H.R. 961 – Drugs, racing and toxic horse meat

Backstreet Bully. Toronto Star image.
Backstreet Bully. Toronto Star image.


H.R. 961, the “Safeguard American Food Exports Act of 2019, stipulates:

“(3) equines raised in the United States are frequently treated with drugs, including phenybutazone, acepromazine, boldenone undecylenate, omeprazole, ketoprofen, xyalzine, hyaluronic acid, nitrofurazone, polysulfated glycosaminoglycan, clenbuterol, tolazoline, and ponazuril, which are not approved for use in horses intended for human consumption and equine parts are therefore unsafe within the meaning of section 512 of the Federal Food, Drug, and Cosmetic Act;”

After looking at the drugs cited, I began to wonder how many of them are commonly used in horse racing since racehorses are given a laundry list of drugs while training and racing. Here are the drugs mentioned in H.R. 961 in order of reference. The ones with checkmarks are used in racehorses. You will be seeing a lot of checkmarks.

• phenybutazone (analygesic, painkiller) ✓

• acepromazine (tranquilizer, phenothiazine derivative, decreases dopamine levels and depresses some portions of the reticular activating system) ✓

• boldenone undecylenate (anabolic steroid) ✓

• omeprazole (treatment for ulcers) ✓

• ketoprofen (potent pain reliever, fever reducer, and anti-inflammatory medication) ✓

• xyalzine (sedative, analgesic and anesthetic) ✓

“In horses, the drug depresses the central nervous system and slows the respiratory rate; it is also a partial heart block,” Paulick Report, February 12, 2019

• hyaluronic acid (used to treat equine inflammation; helps delay onset of osteoarthritis in racehorses) ✓

• nitrofurazone (antibiotic treatment for surface bacterial infections of wounds, burns, and cutaneous ulcers for use on large animals such as horses; has been linked to cancer in humans) ✓

“Backstreet Bully was unloaded from a trailer after dawn and led by his halter into an abattoir in rural Quebec. Once owned and raced by Magna’s Frank Stronach, the chestnut thoroughbred was to be slaughtered then packaged for human food.”

SeeStar investigation: Ottawa refuses to say whether drug-tainted horse meat entered food chain”, Mar. 31, 2013, Tuesday’s Horse.

• polysulfated glycosaminoglycan, marketed as Adequan (used for the intramuscular treatment of non-infectious degenerative and/or traumatic joint dysfunction and associated lameness of the carpal and hock joints in horses) ✓

Clenbuterol. Photo: Benjamin Norman / New York Times.
A bottle of the drug Clenbuterol, also know by the brand name Ventipulmin.

• clenbuterol (a bronchodilator that is helpful for horses with heaves, an inflammatory condition that causes the airways to constrict) ✓

Banned in Quarter Horse racing in 2017; last year, the CHRB determined that “It can still be used for health reasons. However, it cannot be administered so close to a race that it can be detected in samples. [Arthur]* said the normal clearance time is three weeks to a month. See “CHRB Moves To Ban Presence Of Clenbuterol On Race Day”, Paulick Report, Oct. 26, 2018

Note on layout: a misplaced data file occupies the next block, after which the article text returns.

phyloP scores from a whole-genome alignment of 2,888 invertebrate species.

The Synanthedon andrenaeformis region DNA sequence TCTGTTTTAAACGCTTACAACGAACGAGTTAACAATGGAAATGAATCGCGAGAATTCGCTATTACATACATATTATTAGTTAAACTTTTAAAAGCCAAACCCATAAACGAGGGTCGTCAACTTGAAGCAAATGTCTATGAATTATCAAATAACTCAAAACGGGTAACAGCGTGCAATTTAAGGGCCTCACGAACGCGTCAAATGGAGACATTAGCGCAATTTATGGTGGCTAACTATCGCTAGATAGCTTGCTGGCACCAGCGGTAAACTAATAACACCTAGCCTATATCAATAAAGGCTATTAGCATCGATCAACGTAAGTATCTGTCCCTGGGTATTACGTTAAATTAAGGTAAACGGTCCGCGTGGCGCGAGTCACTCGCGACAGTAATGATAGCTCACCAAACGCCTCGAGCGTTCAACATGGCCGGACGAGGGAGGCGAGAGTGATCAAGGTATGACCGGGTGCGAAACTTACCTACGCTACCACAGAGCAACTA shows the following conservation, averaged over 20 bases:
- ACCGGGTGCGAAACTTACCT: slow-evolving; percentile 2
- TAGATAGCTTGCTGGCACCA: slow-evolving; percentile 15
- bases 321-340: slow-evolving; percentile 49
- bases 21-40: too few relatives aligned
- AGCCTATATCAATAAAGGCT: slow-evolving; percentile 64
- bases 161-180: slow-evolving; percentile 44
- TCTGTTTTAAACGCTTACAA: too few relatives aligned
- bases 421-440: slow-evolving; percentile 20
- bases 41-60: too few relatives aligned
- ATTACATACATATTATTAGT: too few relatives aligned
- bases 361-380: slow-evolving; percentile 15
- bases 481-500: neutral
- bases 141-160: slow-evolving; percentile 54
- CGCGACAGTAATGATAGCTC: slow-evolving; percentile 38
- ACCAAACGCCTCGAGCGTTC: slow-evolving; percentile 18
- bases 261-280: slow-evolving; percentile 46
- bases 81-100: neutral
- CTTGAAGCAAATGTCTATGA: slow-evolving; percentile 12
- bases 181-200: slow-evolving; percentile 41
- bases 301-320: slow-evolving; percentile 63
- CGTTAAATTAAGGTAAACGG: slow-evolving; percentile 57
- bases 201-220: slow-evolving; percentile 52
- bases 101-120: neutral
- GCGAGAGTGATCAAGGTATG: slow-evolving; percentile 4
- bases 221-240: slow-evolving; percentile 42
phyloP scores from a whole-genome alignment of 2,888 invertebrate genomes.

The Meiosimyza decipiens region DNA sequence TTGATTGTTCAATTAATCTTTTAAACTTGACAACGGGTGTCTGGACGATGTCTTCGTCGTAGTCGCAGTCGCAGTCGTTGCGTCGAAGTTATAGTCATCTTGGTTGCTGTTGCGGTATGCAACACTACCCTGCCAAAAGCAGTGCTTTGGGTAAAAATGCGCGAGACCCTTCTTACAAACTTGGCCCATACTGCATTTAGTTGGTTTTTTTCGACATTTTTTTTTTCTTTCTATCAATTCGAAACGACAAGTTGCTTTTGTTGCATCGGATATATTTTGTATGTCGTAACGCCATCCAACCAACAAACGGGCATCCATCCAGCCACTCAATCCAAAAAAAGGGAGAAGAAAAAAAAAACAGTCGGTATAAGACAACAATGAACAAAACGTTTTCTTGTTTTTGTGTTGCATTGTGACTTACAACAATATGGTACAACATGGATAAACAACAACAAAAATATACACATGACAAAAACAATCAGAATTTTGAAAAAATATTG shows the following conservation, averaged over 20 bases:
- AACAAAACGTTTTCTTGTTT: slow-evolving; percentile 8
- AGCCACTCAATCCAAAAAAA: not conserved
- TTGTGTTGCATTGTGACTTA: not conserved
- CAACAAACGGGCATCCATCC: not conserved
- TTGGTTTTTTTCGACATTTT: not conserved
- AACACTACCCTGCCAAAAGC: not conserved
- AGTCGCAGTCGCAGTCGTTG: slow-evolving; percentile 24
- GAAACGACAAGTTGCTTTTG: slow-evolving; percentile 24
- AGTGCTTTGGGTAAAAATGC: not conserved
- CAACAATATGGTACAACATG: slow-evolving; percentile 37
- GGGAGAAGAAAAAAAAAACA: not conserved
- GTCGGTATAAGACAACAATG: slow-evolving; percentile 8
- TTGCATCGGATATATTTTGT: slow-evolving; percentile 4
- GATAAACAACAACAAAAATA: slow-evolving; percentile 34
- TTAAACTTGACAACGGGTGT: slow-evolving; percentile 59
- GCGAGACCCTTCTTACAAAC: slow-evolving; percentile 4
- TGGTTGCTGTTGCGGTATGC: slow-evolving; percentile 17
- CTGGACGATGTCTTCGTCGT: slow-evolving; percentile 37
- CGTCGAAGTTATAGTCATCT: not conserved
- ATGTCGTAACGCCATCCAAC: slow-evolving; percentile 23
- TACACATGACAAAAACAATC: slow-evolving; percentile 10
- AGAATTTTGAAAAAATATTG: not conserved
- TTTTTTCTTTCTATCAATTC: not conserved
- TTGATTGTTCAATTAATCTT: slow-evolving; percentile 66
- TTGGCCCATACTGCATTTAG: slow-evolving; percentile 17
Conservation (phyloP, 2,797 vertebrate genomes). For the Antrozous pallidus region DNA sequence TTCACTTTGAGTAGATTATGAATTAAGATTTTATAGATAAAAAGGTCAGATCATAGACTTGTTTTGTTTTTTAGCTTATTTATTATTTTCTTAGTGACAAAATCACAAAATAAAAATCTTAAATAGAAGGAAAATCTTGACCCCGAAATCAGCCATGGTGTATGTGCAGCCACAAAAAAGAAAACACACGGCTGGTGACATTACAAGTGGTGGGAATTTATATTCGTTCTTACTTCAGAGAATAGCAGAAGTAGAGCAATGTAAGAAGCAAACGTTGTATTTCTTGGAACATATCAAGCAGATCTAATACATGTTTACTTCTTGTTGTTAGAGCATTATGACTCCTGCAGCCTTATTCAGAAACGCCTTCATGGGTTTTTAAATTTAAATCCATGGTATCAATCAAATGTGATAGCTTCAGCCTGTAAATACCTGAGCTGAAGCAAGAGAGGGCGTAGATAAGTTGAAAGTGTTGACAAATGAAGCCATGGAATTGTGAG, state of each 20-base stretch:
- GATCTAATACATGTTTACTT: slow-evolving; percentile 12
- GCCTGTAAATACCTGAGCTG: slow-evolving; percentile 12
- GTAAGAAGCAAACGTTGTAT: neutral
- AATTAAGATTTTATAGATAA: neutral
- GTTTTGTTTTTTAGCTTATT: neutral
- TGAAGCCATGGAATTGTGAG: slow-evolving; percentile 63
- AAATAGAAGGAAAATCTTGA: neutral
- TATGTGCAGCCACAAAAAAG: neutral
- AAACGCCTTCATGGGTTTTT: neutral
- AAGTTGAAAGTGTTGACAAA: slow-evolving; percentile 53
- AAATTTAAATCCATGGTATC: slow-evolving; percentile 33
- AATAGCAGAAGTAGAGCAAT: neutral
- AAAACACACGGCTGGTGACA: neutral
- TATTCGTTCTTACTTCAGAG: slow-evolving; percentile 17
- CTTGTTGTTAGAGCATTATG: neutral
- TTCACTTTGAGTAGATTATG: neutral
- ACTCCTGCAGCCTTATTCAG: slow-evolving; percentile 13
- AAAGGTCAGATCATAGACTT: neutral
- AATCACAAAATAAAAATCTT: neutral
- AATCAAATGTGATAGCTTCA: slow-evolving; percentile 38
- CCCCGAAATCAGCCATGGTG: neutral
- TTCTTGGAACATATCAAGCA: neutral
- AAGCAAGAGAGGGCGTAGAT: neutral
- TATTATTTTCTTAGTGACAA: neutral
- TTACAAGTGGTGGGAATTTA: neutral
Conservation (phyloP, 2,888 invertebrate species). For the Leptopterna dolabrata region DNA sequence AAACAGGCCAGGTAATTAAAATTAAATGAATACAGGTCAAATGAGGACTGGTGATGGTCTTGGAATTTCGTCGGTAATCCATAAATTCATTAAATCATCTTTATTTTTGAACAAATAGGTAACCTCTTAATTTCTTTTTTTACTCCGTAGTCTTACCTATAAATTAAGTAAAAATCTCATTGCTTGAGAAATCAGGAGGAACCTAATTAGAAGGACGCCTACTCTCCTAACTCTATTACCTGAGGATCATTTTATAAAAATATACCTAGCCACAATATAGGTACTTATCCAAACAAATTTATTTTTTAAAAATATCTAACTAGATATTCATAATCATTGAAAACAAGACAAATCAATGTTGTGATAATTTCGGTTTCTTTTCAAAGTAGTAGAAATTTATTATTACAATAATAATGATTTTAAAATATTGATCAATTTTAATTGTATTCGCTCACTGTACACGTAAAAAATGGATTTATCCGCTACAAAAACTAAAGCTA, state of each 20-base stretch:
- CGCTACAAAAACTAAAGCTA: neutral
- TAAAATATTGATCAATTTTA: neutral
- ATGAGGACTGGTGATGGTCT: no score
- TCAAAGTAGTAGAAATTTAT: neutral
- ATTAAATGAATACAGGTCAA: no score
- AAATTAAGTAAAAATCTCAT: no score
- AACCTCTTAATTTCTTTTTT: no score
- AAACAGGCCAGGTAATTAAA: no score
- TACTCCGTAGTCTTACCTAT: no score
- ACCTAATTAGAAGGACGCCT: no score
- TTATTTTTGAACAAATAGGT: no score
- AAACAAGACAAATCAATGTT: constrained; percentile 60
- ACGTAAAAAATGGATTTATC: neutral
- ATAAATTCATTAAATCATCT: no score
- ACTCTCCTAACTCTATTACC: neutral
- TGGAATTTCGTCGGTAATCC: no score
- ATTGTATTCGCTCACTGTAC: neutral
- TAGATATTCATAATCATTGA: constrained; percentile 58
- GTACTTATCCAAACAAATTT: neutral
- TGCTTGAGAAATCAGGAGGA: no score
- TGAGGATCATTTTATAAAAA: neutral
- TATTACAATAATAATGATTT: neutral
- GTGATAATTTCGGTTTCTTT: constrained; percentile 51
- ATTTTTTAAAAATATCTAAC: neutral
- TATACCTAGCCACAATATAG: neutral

• tolazoline (A vasodilator that apparently has direct actions on blood vessels and also increases cardiac output) ✓

• ponazuril (used for the treatment of equine protozoal myeloencephalitis (EPM), a debilitating neurological disease) — all horses

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Meat derived from horses treated with any of the drugs mentioned bars them from entering the human food chain. It is immoral and unethical to continue slaughtering American horses for human consumption, including the racehorse.

Please contact your U.S. Representative today to cosponsor H.R. 961. It will take you about 10 minutes. Go to step by step guideline »

And Thousands Like Him

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* California Horse Racing Board Equine Medical Director Dr. Rick Arthur, DVM

Georgia on our minds

Gorgeous Yearlings. By Frank Sorge/Arnd.nL.
Gorgeous Georgia Yearlings. By Frank Sorge/Arnd.nL.

Greetings and welcome! This is just for you Georgians.

However, if you don’t live in Georgia, you don’t need to wait until we call your State to take part. Please scroll down to the Take Action section.

Georgians, the horses need more cosponsors from your State than just one, and possibly two.


Here’s the drill on the last three federal horse slaughter bills to the one pending now in the 116th Congress, including cosponsors.

113th Congress (2013-14)

H.R.1094 — Safeguard American Food Exports Act of 2013
183 Cosponsors
Introduced by Rep. Patrick Meehan (R-PA-7)

— Cosponsors from Georgia
• Rep. Henry C. “Hank” Johnson, Jr. [D-GA-4]
• Rep. John Lewis [D-GA-5]

114th Congress — (2015-2016)

H.R.1942 — Safeguard American Food Exports Act of 2015
Introduced by Rep. Frank C. Guinta [R-NH-1]
199 Cosponsors

— Cosponsors from Georgia
• Rep. Henry C. “Hank” Johnson, Jr. [D-GA-4]
• Rep. John Lewis [D-GA-5]

115th Congress — (2017-2018)

H.R.113 — Safeguard American Food Exports Act of 2017
Introduced by Rep. Vern Buchanan [R-FL-16]
218 Cosponsors

— Cosponsors from Georgia
• Rep. Henry C. “Hank” Johnson, Jr. [D-GA-4]
• Rep. Sandford D. Bishop, Jr. [D-GA-2]

116th Congress — (2019-2020)

H.R.961 — Safeguard American Food Exports Act of 2019
Introduced by Rep. Janice D. Schakowsky (D-IL-9)
151 Cosponsors (as of 6/17/2019)

— Cosponsors from Georgia
• Rep. Sandford D. Bishop, Jr. [D-GA-2], April 12, 2019


We’re trying to figure out why out of 14 Districts in the State of Georgia there are only at the most two cosponsors.

This is a bipartisan issue. Always has been. In other words, it is not a Democratic or Republican cause. Two of the most recent SAFE Acts were introduced by Republicans.


The horse is important to the State of Georgia, and contributes much to the economy. The University of Georgia reports:

The Georgia equine industry is a healthy and growing segment of the state’s economy. There are more than 74,000 horses in Georgia today, and the breeding and care of these horses has an economic impact of more than $750 million dollars each year. UGA Extension provides resources to help further Georgia’s growing reputation in horse production.

While Georgia isn’t one of the top ten horse producing states in terms of sheer numbers, the quality of Georgia’s horses and horse facilities has received national recognition. Over the years, many well-established trainers have moved their operations to Georgia, taking advantage of the temperate climate.